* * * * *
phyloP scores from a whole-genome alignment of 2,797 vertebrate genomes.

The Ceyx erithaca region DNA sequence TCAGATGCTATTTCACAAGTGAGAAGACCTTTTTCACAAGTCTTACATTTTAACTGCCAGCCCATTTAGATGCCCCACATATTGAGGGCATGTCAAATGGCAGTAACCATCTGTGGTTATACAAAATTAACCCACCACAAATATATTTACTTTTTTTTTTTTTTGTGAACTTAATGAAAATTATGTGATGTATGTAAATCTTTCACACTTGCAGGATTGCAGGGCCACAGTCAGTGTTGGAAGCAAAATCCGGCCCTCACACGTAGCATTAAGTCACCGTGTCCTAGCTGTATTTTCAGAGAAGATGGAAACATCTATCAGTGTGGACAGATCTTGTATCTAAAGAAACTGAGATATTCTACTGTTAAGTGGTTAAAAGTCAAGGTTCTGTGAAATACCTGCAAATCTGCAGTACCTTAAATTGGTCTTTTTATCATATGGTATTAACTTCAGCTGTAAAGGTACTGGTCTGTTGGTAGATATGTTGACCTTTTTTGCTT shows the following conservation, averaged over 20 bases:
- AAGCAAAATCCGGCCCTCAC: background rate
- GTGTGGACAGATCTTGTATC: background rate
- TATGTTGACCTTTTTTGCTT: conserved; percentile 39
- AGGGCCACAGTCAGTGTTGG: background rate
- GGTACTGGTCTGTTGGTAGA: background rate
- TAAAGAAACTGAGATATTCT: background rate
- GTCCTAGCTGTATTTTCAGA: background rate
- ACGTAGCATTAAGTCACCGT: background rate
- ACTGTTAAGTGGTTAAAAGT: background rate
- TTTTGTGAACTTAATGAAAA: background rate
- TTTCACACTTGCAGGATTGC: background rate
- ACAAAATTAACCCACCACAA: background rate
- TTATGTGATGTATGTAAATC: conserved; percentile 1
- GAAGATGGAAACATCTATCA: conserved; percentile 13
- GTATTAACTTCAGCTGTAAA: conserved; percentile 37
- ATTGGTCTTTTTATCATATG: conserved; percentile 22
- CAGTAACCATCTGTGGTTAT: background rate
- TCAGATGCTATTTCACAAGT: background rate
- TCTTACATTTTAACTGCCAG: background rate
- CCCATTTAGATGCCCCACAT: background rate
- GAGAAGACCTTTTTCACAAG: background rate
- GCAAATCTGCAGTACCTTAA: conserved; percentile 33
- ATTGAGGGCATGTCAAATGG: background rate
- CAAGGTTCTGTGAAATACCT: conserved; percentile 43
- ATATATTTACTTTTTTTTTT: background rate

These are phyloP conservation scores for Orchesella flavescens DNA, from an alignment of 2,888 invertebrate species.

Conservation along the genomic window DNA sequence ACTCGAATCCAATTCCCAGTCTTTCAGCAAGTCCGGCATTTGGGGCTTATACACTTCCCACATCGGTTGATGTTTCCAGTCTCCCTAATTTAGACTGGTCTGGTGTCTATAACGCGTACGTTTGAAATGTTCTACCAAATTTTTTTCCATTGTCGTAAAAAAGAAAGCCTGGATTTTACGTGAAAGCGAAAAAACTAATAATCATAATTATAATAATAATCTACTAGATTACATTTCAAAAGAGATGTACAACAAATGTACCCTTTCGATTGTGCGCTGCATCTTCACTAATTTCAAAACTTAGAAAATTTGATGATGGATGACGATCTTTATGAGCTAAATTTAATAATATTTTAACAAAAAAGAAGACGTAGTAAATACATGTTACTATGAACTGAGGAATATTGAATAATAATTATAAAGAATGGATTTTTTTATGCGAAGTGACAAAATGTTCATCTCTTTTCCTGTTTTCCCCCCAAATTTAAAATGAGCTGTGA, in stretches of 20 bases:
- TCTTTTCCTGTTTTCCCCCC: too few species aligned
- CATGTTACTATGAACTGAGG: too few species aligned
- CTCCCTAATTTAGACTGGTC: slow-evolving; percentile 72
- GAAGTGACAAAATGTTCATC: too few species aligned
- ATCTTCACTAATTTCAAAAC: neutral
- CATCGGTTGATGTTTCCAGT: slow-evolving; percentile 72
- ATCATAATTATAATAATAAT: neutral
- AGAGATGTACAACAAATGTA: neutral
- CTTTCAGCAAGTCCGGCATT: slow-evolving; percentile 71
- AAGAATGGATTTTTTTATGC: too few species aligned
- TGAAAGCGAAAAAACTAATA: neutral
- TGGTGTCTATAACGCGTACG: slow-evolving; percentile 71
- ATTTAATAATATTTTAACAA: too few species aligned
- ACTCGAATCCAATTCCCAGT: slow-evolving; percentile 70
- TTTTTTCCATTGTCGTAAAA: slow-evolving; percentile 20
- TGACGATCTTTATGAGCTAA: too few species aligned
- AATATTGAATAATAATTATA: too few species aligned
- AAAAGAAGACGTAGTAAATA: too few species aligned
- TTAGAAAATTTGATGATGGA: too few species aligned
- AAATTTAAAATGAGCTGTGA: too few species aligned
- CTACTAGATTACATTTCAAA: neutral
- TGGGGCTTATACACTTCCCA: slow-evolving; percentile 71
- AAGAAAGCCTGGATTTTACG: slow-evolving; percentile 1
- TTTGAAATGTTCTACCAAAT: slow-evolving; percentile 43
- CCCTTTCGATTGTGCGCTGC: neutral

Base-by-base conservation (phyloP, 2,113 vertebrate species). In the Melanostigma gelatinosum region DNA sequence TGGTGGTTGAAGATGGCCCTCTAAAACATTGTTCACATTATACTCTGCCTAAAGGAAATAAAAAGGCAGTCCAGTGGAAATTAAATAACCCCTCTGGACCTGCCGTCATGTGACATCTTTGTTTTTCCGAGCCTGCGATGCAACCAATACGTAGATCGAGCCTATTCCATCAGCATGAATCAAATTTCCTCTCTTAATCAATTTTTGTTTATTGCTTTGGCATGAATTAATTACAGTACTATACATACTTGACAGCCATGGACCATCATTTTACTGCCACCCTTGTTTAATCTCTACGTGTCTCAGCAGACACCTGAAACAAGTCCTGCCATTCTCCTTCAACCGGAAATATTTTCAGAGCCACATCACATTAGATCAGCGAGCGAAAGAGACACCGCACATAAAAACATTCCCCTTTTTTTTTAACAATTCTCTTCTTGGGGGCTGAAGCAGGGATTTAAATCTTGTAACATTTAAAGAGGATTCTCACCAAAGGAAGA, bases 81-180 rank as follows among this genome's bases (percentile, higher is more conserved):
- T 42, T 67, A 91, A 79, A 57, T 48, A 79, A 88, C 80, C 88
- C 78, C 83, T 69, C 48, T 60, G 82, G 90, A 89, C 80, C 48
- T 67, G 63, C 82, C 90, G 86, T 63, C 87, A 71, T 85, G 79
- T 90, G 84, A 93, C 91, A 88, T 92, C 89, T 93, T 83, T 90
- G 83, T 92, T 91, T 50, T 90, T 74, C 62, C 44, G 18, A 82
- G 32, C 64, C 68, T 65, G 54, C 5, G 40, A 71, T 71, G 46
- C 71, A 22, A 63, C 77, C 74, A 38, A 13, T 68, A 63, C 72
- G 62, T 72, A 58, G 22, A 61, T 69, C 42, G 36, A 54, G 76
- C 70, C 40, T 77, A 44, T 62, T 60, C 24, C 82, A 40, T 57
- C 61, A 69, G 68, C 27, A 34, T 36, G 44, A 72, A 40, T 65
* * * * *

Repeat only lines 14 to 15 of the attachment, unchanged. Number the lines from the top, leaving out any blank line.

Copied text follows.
- ACAAAATTAACCCACCACAA: background rate
- TTATGTGATGTATGTAAATC: conserved; percentile 1